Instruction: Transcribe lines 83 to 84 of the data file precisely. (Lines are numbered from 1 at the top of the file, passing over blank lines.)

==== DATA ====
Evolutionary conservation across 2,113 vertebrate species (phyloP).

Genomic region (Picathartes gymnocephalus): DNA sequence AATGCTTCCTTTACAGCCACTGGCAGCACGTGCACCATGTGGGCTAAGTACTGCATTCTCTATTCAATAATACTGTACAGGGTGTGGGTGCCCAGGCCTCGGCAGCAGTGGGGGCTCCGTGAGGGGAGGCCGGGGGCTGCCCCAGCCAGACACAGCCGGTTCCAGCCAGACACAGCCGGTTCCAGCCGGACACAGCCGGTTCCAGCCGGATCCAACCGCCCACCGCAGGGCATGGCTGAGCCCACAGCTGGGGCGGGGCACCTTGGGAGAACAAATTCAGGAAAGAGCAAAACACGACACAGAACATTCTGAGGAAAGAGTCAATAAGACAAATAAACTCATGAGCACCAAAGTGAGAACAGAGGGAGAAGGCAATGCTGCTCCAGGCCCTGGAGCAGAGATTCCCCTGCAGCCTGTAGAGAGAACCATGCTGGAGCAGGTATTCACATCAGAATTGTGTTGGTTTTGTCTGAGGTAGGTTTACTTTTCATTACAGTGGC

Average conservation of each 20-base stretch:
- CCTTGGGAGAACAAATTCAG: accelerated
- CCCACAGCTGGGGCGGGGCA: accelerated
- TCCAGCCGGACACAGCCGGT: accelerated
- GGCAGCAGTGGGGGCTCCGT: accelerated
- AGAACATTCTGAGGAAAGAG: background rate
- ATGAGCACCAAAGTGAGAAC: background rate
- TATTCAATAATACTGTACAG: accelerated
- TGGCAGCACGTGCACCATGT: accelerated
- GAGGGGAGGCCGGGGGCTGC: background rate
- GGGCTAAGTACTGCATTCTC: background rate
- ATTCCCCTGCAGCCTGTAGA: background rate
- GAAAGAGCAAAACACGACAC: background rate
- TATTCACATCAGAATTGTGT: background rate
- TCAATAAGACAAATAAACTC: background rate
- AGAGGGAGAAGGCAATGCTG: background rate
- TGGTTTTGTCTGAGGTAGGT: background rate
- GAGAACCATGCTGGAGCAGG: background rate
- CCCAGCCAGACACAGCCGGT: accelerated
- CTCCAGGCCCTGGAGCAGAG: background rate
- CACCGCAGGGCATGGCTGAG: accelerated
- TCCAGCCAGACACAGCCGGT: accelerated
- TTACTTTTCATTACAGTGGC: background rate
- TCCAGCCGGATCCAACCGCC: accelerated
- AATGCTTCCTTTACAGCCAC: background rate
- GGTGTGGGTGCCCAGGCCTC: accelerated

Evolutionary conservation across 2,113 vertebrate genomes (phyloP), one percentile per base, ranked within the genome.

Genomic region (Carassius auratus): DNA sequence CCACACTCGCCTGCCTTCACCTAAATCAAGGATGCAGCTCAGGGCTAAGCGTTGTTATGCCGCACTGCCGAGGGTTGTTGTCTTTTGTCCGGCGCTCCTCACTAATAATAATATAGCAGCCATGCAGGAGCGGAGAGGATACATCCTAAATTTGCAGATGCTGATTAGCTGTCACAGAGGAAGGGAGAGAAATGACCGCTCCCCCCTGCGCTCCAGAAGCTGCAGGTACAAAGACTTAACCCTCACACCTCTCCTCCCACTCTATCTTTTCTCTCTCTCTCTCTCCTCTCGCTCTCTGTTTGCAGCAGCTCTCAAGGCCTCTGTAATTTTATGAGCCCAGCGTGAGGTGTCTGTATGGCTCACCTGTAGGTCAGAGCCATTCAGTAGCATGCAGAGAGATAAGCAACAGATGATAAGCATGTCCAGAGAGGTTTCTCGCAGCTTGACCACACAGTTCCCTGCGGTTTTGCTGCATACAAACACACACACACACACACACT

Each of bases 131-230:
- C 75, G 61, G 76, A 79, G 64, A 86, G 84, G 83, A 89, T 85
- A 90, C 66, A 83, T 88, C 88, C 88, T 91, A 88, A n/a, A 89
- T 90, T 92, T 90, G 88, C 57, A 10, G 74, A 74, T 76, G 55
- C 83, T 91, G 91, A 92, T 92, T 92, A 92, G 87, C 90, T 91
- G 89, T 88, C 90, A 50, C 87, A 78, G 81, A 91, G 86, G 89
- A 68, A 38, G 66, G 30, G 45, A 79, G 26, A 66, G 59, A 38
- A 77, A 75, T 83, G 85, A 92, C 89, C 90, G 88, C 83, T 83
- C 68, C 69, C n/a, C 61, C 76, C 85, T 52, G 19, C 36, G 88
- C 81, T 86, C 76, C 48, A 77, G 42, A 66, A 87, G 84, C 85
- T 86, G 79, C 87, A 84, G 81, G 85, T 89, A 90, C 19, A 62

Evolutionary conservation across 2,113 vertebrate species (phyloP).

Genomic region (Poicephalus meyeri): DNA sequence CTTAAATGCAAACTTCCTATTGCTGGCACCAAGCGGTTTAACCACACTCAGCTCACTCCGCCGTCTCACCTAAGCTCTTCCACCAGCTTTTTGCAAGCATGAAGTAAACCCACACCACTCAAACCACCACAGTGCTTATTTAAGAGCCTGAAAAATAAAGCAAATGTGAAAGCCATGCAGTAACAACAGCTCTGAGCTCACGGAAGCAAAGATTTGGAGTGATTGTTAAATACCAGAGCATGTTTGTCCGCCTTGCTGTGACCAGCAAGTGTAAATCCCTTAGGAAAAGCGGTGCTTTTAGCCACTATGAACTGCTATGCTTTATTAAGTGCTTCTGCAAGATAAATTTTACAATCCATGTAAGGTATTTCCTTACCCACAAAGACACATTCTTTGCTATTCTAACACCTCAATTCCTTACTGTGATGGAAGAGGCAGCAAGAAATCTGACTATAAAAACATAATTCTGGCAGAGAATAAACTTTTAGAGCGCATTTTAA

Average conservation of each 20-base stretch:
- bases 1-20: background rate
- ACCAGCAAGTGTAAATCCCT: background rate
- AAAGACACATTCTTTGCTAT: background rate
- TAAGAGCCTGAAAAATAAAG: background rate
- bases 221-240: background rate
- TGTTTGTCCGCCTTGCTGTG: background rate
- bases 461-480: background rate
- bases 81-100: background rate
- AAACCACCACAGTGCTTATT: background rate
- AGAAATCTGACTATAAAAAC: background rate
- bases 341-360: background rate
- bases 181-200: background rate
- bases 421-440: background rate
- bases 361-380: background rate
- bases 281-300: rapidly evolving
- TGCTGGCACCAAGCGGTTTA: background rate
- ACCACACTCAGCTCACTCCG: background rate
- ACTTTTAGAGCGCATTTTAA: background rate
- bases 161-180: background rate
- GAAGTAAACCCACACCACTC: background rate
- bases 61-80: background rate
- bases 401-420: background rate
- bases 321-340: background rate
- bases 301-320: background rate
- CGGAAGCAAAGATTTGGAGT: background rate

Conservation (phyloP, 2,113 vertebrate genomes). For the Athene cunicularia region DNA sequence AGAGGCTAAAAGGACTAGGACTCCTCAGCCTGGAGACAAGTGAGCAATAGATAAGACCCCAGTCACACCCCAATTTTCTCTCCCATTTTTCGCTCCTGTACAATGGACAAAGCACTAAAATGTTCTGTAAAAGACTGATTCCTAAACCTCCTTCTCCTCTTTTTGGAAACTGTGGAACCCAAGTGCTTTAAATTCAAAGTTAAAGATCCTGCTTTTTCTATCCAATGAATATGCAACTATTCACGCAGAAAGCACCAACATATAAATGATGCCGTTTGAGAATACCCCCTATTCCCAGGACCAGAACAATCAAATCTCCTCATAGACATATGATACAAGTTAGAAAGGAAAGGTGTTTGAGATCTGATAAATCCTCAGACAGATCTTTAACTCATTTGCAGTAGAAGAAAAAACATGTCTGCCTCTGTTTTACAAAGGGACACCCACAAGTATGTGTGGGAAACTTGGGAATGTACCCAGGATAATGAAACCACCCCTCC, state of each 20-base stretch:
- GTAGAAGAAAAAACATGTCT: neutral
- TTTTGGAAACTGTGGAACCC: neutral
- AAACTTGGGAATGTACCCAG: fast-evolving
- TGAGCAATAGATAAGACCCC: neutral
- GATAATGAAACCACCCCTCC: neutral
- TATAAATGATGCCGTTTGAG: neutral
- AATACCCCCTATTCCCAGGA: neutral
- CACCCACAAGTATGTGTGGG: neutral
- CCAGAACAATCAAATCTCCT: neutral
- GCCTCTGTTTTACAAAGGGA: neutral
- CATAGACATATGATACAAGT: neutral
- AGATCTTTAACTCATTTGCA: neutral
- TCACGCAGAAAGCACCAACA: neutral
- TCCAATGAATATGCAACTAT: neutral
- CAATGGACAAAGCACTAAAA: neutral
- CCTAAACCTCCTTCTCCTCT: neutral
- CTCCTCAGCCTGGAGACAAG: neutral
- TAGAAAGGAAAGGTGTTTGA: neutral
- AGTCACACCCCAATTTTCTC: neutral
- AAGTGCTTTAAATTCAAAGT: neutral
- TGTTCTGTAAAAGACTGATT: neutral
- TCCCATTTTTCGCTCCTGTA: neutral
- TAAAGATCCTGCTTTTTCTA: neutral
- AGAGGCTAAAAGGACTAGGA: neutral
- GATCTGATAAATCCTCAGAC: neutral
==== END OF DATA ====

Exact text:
- TCACGCAGAAAGCACCAACA: neutral
- TCCAATGAATATGCAACTAT: neutral